(by the standard argument with Čech cohomology).

If *E* is a locally free sheaf of finite rank, then there is an *O*-linear map

given by the pairing; it is called the trace map of *E*.

For any *O*-module *F*, the tensor algebra, exterior algebra and symmetric algebra of *F* are defined in the same way. For example, the *k*-th exterior power

is the sheaf associated to the presheaf

${textstyle Umapsto bigwedge _{O(U)}^{k}F(U)}$. If *F* is locally free of rank *n*, then

is called the determinant line bundle (though technically invertible sheaf) of *F*, denoted by det(*F*). There is a natural perfect pairing:

Let *f*: (*X*, *O*) →(*X‘*, *O‘*) be a morphism of ringed spaces. If *F* is an *O*-module, then the direct image sheaf

is an *O‘*-module through the natural map *O‘* →*f*_{*}*O* (such a natural map is part of the data of a morphism of ringed spaces.)

If *G* is an *O‘*-module, then the module inverse image

of *G* is the *O*-module given as the tensor product of modules:

where

${displaystyle f^{-1}G}$ is the inverse image sheaf of *G* and

is obtained from

${displaystyle O’to f_{*}O}$by adjuction.

There is an adjoint relation between

${displaystyle f_{*}}$and

${displaystyle f^{*}}$: for any *O*-module *F* and *O’*-module *G*,

as abelian group. There is also the projection formula: for an *O*-module *F* and a locally free *O’*-module *E* of finite rank,

## Properties[edit]

Let (*X*, *O*) be a ringed space. An *O*-module *F* is said to be **generated by global sections** if there is a surjection of *O*-modules:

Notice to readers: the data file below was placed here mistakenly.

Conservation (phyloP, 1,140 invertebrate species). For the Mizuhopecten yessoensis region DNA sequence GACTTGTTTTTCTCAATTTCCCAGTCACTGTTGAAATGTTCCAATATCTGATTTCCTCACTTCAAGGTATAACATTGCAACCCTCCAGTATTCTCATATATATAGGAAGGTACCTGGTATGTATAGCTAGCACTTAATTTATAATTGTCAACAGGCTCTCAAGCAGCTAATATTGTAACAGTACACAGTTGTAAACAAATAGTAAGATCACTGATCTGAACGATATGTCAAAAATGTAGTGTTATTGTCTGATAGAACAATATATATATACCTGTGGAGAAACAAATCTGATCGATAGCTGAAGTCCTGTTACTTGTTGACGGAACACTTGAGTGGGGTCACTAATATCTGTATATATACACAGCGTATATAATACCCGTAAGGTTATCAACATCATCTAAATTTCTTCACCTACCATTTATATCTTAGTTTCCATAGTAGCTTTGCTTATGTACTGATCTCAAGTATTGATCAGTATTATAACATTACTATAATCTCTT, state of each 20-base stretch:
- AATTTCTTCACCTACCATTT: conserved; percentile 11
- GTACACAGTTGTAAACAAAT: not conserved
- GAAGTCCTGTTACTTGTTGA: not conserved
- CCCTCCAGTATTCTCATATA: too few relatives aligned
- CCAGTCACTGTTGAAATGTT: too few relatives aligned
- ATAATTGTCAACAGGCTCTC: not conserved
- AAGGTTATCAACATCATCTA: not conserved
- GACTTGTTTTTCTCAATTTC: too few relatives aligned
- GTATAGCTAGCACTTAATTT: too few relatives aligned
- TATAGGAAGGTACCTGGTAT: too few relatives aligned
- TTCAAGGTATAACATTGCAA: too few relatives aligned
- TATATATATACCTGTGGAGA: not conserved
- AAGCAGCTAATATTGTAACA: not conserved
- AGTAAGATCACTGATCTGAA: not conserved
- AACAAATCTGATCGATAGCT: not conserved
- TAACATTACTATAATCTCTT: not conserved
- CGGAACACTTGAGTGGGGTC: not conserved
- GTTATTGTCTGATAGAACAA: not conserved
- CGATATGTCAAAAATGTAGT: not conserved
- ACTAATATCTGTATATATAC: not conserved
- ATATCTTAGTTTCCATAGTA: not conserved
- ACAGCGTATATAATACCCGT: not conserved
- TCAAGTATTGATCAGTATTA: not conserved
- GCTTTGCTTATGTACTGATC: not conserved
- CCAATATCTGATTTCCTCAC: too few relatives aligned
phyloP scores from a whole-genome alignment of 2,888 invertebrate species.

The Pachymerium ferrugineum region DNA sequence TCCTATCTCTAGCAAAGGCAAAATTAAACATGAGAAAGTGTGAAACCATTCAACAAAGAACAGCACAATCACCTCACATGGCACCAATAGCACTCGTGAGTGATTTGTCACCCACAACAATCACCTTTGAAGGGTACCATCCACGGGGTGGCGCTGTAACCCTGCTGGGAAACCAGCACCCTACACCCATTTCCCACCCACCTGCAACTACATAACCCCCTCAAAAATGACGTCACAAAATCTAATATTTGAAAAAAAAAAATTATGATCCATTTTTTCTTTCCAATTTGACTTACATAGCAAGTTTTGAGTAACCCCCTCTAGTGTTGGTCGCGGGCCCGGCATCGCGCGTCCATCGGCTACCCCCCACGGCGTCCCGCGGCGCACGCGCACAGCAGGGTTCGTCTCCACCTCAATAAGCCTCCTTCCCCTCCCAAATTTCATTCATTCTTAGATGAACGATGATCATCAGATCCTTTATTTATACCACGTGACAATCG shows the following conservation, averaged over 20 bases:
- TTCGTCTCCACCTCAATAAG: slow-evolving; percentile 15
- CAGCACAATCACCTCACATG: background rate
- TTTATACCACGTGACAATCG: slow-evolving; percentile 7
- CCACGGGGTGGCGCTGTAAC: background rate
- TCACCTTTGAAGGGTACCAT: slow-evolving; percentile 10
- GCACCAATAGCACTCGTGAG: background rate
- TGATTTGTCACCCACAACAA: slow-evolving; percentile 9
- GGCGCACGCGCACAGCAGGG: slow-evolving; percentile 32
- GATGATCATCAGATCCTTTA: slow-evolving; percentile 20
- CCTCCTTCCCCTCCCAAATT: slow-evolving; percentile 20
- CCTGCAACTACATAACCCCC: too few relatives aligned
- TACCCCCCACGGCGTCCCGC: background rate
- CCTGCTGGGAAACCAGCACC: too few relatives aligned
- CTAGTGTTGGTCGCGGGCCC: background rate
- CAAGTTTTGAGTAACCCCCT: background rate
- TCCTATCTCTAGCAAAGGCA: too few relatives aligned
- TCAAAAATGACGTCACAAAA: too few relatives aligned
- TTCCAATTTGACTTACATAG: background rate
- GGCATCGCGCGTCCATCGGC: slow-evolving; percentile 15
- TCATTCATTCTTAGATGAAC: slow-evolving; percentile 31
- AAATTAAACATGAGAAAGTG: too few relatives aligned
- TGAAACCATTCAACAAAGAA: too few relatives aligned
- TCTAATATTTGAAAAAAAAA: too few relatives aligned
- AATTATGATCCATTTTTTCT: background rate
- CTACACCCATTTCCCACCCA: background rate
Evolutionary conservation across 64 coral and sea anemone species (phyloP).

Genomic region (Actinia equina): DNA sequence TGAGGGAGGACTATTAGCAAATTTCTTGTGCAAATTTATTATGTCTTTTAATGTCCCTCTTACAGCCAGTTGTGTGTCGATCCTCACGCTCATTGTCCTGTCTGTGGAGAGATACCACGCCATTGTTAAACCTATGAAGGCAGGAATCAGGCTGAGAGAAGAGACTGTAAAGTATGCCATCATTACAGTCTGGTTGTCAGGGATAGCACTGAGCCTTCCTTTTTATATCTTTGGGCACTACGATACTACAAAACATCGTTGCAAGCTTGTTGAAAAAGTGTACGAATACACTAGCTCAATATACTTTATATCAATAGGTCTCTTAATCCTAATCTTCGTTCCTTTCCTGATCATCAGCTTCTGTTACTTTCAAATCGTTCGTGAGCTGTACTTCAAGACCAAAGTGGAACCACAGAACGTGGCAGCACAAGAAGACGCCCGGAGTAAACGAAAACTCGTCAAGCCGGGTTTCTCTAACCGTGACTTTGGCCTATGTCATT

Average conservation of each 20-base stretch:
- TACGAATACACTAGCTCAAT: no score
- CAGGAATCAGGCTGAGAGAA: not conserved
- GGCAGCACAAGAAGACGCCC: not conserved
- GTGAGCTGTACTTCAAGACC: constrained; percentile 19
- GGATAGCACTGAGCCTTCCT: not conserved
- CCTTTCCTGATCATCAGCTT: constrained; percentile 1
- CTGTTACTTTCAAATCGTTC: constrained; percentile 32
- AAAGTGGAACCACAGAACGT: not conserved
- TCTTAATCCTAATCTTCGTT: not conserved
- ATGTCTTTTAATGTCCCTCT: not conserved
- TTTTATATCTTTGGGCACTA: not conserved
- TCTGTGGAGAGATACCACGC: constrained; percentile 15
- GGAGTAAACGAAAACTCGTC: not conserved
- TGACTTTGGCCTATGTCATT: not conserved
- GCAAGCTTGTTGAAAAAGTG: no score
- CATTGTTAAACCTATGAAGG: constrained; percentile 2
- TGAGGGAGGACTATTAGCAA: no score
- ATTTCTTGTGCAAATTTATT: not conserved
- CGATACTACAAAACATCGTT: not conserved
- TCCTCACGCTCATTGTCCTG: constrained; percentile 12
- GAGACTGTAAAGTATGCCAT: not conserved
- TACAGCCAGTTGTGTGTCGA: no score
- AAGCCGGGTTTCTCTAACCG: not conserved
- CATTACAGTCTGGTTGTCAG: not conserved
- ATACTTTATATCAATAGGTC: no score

Explicitly, this means that there are global sections *s*_{i} of *F* such that the images of *s*_{i} in each stalk *F*_{x} generates *F*_{x} as *O*_{x}-module.

An example of such a sheaf is that associated in algebraic geometry to an *R*-module *M*, *R* being any commutative ring, on the spectrum of a ring *Spec*(*R*).

Another example: according to Cartan’s theorem A, any coherent sheaf on a Stein manifold is spanned by global sections. (cf. Serre’s theorem A below.) In the theory of schemes, a related notion is ample line bundle. (For example, if *L* is an ample line bundle, some power of it is generated by global sections.)

An injective *O*-module is flasque (i.e., all restrictions maps *F*(*U*) → *F*(*V*) are surjective.)^{[6]} Since a flasque sheaf is acyclic in the category of abelian sheaves, this implies that the *i*-th right derived functor of the global section functor

in the category of *O*-modules coincides with the usual *i*-th sheaf cohomology in the category of abelian sheaves.^{[7]}

## Sheaf associated to a module[edit]

Let

${displaystyle M}$be a module over a ring

${displaystyle A}$. Put

${displaystyle X=operatorname {Spec} (A)}$and write

${displaystyle D(f)={fneq 0}=operatorname {Spec} (A[f^{-1}])}$. For each pair